The Herald hosted an annual Horrific Haunted Halloween Hangout, and give out an award for the best costume.[16]

In 2011, the Teagues hired Jennifer Mason a former employee of the Boston Globe. Vince was worried about the hire, thinking that it looked "too obvious" given that they hadn't had a Girl Friday in a long time.[13]

Social media[]

The Herald's archive is available online at www.havenherald.com. Dave Teagues manages the online archives and can be contacted by e-mail at dave@havenherald.com.[note 1]

Syfy's social media campaign's for Haven began with Vince and Dave discovering twitter and leaving flyers with their twitter handles, @VinceHaven and @DaveHaven all over town.[17][18][19][20]

They tweeted mostly about animals and various personal opinions until Stephanie McCunn,[note 4] a former Herald intern trolled the Teagues on twitter under the handle @ColdInHaven. She sent them photos of freak temperature incidents, trying to get them to talk about Mara Kopf's Trouble and the "freak temperature inversion" of 1958.[21][inconsistent 4]

Syfy's next promotional campaign, "Escape to Haven" also began on twitter, when Vince's Twitter account was hacked by The Guard. During this campaign, Vince and Dave used their Twitter accounts to release promotional issues of the Herald as well as deleted scenes and general promotional material for Haven.[22]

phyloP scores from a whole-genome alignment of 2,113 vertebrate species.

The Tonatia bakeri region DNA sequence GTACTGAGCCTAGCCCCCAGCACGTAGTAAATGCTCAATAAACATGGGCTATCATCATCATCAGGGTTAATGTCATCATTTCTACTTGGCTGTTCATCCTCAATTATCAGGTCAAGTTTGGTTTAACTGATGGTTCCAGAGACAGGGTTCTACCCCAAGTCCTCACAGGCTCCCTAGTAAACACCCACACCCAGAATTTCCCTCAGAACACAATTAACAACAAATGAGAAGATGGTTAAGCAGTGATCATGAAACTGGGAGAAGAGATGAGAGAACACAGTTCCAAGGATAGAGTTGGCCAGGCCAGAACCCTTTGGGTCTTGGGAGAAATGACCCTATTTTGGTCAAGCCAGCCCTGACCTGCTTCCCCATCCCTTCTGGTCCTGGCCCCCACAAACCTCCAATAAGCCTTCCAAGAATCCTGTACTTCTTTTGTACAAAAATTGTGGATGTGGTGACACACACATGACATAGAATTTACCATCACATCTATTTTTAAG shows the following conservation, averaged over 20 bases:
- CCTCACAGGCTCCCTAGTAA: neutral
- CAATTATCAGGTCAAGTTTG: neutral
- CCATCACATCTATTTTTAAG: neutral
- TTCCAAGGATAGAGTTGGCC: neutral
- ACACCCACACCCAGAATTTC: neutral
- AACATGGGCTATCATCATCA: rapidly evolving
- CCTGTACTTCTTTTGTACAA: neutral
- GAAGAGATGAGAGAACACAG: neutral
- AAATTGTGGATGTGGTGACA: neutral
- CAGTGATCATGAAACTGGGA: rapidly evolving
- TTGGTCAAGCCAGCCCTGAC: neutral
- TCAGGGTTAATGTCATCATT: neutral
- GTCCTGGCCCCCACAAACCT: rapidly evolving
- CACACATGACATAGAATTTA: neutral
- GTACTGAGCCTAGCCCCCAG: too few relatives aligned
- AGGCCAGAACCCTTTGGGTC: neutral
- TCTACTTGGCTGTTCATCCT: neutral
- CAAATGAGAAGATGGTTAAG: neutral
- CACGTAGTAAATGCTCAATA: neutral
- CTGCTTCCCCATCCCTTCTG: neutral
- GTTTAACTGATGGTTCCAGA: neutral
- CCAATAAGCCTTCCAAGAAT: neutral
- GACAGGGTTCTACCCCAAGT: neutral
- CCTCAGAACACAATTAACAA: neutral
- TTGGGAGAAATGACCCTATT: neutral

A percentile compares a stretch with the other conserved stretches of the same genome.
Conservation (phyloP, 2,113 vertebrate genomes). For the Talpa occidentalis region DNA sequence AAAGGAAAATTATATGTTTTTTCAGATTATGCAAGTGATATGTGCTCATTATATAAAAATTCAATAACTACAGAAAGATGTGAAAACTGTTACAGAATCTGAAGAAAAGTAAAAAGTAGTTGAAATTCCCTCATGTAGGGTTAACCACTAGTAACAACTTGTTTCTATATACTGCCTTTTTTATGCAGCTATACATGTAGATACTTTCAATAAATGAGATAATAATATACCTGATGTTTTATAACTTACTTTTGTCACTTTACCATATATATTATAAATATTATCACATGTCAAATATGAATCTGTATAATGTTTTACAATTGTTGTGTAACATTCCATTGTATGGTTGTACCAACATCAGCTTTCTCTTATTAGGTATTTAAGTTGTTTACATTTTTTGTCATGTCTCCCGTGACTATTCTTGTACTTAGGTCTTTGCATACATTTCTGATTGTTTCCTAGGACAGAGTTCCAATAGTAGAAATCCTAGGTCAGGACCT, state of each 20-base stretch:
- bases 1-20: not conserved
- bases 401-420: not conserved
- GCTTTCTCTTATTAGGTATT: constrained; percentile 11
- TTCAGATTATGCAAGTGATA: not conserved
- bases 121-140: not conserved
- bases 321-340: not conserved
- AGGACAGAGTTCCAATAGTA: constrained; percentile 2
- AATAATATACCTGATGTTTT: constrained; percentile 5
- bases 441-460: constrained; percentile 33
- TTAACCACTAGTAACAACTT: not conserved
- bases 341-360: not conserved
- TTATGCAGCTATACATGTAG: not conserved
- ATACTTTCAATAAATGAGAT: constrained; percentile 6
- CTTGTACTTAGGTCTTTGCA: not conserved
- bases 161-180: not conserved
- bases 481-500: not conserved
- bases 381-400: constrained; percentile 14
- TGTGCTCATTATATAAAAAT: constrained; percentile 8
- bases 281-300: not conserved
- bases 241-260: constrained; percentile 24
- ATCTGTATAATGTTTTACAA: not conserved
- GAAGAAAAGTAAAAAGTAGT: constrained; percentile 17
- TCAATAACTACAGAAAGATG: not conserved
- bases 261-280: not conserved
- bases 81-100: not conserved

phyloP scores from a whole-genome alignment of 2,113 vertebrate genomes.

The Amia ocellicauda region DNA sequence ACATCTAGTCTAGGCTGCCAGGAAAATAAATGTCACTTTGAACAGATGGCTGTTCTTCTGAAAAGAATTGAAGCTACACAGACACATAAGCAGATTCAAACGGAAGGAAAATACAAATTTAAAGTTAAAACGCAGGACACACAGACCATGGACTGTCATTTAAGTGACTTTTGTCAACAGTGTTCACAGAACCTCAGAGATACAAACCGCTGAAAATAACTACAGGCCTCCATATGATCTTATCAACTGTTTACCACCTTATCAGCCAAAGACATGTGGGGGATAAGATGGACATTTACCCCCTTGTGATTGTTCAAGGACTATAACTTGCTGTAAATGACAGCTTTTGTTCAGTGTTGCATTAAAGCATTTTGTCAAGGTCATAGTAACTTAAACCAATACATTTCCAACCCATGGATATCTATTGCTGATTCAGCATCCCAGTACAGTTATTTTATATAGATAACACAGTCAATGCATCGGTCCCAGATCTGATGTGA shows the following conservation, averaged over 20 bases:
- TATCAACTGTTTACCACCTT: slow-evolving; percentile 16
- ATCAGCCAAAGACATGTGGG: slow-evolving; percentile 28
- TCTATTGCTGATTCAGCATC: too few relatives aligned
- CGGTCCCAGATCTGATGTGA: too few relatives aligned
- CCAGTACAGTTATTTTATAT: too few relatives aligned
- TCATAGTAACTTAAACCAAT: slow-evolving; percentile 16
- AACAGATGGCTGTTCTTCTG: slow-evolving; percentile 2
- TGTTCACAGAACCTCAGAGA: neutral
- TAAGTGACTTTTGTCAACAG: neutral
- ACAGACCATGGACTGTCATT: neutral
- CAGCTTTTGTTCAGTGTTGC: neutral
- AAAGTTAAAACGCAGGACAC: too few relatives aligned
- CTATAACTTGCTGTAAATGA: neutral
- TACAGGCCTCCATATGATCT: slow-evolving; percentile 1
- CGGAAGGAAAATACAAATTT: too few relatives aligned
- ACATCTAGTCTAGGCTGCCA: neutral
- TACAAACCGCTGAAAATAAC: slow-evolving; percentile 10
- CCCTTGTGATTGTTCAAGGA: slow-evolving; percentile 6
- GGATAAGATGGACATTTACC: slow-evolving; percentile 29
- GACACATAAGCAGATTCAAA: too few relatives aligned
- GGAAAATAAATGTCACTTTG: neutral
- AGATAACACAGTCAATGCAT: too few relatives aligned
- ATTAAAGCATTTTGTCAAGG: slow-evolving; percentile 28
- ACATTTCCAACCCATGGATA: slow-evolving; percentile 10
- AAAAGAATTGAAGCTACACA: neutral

"Halleck's Homestead Vanishes Overnight"

"Who Killed The Colorado Kid?"



Promotional issues[]

Syfy released additional editions of the Herald online as promotional material. These papers use a different numbering system and some incorrectly used the premiere date for the corresponding episode as the publication date for the edition. In these editions the Herald has the tagline, "Where nothing ever happens and we like it that way." The copies of the Herald that were released online are also more expensive: an individual paper is $2, a full year subscription is $19.50 and a half-year subscription is $15.

  • Vol 96, No. 29 - "Haven Police Department Makes A Special Addition"
  • Vol. 96 - "Haven Trashed By Burnt Gas Pipes" / "High School Prank Breeds Paranoia"
  • Vol. 97 - "Erratic Behavior Tied to Contaminated Meat" / "Grafitti a Growing Concern for Citizens"
  • Vol. 98 - "Aggressive Swine Flu Strain to Blame for Organ Failures" / "Staying Safe this Flu Season: A guide to avoiding nasty bugs"